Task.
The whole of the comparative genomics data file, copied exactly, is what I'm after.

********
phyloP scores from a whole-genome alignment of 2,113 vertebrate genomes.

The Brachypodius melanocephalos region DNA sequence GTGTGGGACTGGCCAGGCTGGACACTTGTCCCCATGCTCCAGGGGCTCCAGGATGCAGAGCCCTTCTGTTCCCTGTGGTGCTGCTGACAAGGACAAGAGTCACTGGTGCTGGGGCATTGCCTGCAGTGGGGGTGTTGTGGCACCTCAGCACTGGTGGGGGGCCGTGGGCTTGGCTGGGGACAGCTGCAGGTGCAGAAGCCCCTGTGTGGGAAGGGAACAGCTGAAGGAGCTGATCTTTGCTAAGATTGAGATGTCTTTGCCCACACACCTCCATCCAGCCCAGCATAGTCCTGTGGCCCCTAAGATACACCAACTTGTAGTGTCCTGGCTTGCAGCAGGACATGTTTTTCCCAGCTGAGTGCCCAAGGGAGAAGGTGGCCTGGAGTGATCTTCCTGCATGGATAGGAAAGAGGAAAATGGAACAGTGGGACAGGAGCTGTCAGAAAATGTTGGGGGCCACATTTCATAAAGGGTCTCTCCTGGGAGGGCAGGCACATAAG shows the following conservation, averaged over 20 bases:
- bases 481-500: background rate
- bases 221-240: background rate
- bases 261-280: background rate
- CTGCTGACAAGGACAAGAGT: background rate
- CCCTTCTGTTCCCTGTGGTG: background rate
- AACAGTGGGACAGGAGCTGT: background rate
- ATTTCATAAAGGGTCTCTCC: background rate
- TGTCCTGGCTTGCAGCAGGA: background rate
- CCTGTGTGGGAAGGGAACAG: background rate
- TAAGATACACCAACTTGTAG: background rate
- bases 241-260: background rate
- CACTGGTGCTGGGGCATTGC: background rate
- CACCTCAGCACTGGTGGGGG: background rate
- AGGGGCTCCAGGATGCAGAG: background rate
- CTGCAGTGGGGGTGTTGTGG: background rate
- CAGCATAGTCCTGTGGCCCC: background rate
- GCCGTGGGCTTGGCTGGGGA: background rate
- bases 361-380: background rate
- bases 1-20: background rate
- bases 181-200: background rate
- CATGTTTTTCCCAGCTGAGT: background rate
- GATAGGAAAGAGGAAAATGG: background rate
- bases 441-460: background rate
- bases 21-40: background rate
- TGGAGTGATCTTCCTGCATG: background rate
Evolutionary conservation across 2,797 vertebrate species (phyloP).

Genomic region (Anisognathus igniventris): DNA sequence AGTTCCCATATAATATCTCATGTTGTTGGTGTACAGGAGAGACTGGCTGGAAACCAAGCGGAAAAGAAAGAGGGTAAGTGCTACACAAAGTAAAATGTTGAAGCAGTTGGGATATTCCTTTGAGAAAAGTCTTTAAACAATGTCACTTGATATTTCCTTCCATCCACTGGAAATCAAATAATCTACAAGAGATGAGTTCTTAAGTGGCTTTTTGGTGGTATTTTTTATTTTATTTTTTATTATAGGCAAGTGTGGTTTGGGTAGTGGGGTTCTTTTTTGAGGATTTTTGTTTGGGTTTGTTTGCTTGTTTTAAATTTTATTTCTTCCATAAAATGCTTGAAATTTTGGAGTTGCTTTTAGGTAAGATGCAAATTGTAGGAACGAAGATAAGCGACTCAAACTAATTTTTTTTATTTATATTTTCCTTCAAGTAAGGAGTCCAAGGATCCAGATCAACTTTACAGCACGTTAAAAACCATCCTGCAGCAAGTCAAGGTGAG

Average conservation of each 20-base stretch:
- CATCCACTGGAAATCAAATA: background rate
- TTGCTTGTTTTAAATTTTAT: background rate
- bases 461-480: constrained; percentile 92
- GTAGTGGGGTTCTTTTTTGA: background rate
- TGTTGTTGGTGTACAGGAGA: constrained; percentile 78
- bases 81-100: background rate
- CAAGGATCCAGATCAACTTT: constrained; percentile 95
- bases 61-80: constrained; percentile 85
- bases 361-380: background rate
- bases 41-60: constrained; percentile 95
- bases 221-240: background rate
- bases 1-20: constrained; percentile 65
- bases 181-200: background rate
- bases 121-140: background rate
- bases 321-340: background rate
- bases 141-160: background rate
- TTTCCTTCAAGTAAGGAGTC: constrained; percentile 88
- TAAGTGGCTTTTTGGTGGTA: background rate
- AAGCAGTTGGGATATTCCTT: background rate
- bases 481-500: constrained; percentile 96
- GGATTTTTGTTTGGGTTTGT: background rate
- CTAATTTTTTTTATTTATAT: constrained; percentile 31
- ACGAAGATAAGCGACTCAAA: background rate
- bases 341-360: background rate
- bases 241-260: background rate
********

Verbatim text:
phyloP scores from a whole-genome alignment of 2,113 vertebrate genomes.

The Brachypodius melanocephalos region DNA sequence GTGTGGGACTGGCCAGGCTGGACACTTGTCCCCATGCTCCAGGGGCTCCAGGATGCAGAGCCCTTCTGTTCCCTGTGGTGCTGCTGACAAGGACAAGAGTCACTGGTGCTGGGGCATTGCCTGCAGTGGGGGTGTTGTGGCACCTCAGCACTGGTGGGGGGCCGTGGGCTTGGCTGGGGACAGCTGCAGGTGCAGAAGCCCCTGTGTGGGAAGGGAACAGCTGAAGGAGCTGATCTTTGCTAAGATTGAGATGTCTTTGCCCACACACCTCCATCCAGCCCAGCATAGTCCTGTGGCCCCTAAGATACACCAACTTGTAGTGTCCTGGCTTGCAGCAGGACATGTTTTTCCCAGCTGAGTGCCCAAGGGAGAAGGTGGCCTGGAGTGATCTTCCTGCATGGATAGGAAAGAGGAAAATGGAACAGTGGGACAGGAGCTGTCAGAAAATGTTGGGGGCCACATTTCATAAAGGGTCTCTCCTGGGAGGGCAGGCACATAAG shows the following conservation, averaged over 20 bases:
- bases 481-500: background rate
- bases 221-240: background rate
- bases 261-280: background rate
- CTGCTGACAAGGACAAGAGT: background rate
- CCCTTCTGTTCCCTGTGGTG: background rate
- AACAGTGGGACAGGAGCTGT: background rate
- ATTTCATAAAGGGTCTCTCC: background rate
- TGTCCTGGCTTGCAGCAGGA: background rate
- CCTGTGTGGGAAGGGAACAG: background rate
- TAAGATACACCAACTTGTAG: background rate
- bases 241-260: background rate
- CACTGGTGCTGGGGCATTGC: background rate
- CACCTCAGCACTGGTGGGGG: background rate
- AGGGGCTCCAGGATGCAGAG: background rate
- CTGCAGTGGGGGTGTTGTGG: background rate
- CAGCATAGTCCTGTGGCCCC: background rate
- GCCGTGGGCTTGGCTGGGGA: background rate
- bases 361-380: background rate
- bases 1-20: background rate
- bases 181-200: background rate
- CATGTTTTTCCCAGCTGAGT: background rate
- GATAGGAAAGAGGAAAATGG: background rate
- bases 441-460: background rate
- bases 21-40: background rate
- TGGAGTGATCTTCCTGCATG: background rate
Evolutionary conservation across 2,797 vertebrate species (phyloP).

Genomic region (Anisognathus igniventris): DNA sequence AGTTCCCATATAATATCTCATGTTGTTGGTGTACAGGAGAGACTGGCTGGAAACCAAGCGGAAAAGAAAGAGGGTAAGTGCTACACAAAGTAAAATGTTGAAGCAGTTGGGATATTCCTTTGAGAAAAGTCTTTAAACAATGTCACTTGATATTTCCTTCCATCCACTGGAAATCAAATAATCTACAAGAGATGAGTTCTTAAGTGGCTTTTTGGTGGTATTTTTTATTTTATTTTTTATTATAGGCAAGTGTGGTTTGGGTAGTGGGGTTCTTTTTTGAGGATTTTTGTTTGGGTTTGTTTGCTTGTTTTAAATTTTATTTCTTCCATAAAATGCTTGAAATTTTGGAGTTGCTTTTAGGTAAGATGCAAATTGTAGGAACGAAGATAAGCGACTCAAACTAATTTTTTTTATTTATATTTTCCTTCAAGTAAGGAGTCCAAGGATCCAGATCAACTTTACAGCACGTTAAAAACCATCCTGCAGCAAGTCAAGGTGAG

Average conservation of each 20-base stretch:
- CATCCACTGGAAATCAAATA: background rate
- TTGCTTGTTTTAAATTTTAT: background rate
- bases 461-480: constrained; percentile 92
- GTAGTGGGGTTCTTTTTTGA: background rate
- TGTTGTTGGTGTACAGGAGA: constrained; percentile 78
- bases 81-100: background rate
- CAAGGATCCAGATCAACTTT: constrained; percentile 95
- bases 61-80: constrained; percentile 85
- bases 361-380: background rate
- bases 41-60: constrained; percentile 95
- bases 221-240: background rate
- bases 1-20: constrained; percentile 65
- bases 181-200: background rate
- bases 121-140: background rate
- bases 321-340: background rate
- bases 141-160: background rate
- TTTCCTTCAAGTAAGGAGTC: constrained; percentile 88
- TAAGTGGCTTTTTGGTGGTA: background rate
- AAGCAGTTGGGATATTCCTT: background rate
- bases 481-500: constrained; percentile 96
- GGATTTTTGTTTGGGTTTGT: background rate
- CTAATTTTTTTTATTTATAT: constrained; percentile 31
- ACGAAGATAAGCGACTCAAA: background rate
- bases 341-360: background rate
- bases 241-260: background rate